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Cote Review

a close up of a piece of meat on a grill

Looking for Korean BBQ in Manhattan? Cote is your answer. 

Few people know about Cote, a high functioning eatery in midtown, which blends the dining experience of Korean Barbecue with the hallmarks of a classic American steakhouse. And unlike most steakhouses, which prepare everything in the kitchen, all the beef at Cote is served and cooked table-side to add a bit of theatrical flair. 

The table-side Shinpo grills are smokeless, perfect for The Butcher’s Feast – arguably the best value on the menu at $54, and you can continue with your night without having to worry about smelling like a bonfire. 

The Butcher’s Feast comes with four steak cuts along with an assortment of dipping sauces, fresh crunchy lettuce, and of course, a myriad of banchan. Banchan are side dishes typically served with meals in Korean culture – a scallion salad, red leaf lettuce,  two types of Korean stew, and an egg souffle. 

However, the Steak Omakase, which is currently offered twice a night and only available by special reservation, is what makes Cote truly a destination experience. 

Omakase, translated from Japanese, means “I’ll leave it up to you,” meaning you put your faith in the chef to craft a meal. You’ll start off with the traditional selection:  hanger steak, skirt steak, and filet mignon. As the dinner goes on, you’ll explore  Cote’s graceful dry-aging program, which allows moisture to evaporate and natural enzymes to slowly break down muscle tissue for tenderness. After 28 days the meat develops a funky, nutty, even blue-cheesy flavor profile. The combination of British Maldon salt, Himalayan pink salt, and thousand-day sea salt further enhances your taste senses for a magnificent flavor explosion.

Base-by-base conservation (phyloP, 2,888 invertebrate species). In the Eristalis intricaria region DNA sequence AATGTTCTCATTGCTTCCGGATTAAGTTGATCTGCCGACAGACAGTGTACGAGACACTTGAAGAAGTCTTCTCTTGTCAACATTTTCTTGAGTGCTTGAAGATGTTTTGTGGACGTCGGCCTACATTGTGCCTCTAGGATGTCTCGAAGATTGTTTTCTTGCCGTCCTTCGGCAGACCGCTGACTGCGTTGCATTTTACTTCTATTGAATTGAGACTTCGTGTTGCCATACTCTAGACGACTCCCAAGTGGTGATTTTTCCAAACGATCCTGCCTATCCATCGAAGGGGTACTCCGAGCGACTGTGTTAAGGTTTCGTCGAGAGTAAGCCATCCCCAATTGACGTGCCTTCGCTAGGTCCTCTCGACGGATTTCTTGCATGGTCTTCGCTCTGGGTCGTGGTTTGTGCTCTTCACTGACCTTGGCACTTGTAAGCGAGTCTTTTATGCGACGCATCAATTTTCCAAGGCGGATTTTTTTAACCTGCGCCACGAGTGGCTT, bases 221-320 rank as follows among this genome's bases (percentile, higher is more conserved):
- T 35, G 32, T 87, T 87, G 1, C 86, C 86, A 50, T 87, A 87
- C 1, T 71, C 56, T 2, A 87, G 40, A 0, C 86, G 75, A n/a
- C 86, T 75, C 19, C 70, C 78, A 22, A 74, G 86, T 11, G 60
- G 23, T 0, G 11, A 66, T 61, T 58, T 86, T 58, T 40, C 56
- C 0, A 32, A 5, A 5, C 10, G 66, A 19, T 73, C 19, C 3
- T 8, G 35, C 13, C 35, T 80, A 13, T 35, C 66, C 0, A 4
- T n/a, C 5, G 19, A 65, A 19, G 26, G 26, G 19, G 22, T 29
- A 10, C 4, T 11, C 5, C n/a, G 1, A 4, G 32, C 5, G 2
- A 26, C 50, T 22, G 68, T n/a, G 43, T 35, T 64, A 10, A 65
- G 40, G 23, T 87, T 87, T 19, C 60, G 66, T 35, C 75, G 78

To end the meal, two different cuts of wagyu are presented. First is the Cote steak, which is the chuck flap tail from an American wagyu cow. Then is the A5 wagyu,  straight from the Kagoshima region in Japan, one of the most coveted cuts of beef in the world. The marbling on these meats is marvelous. The A5 is served with Bibim Somyun, a refreshing cold noodle dish that is comprised of angel hair noodles, apples, iceberg lettuce and covered in a gochujang (Korean red chili paste) vinaigrette. 

The convivial atmosphere accompanied by the highest quality USDA prime beef lends the restaurant itself to not only an experience but a journey in the culinary world of NYC. 

Head down the street to The Flatiron Room if your night is still looking for adventure. Find yourself immersed in a classy, vintage vibe housing a collection of brown spirits & live jazz shows. Breathe it in and enjoy yourself, it doesn’t get much better than this.

Dustin Zhu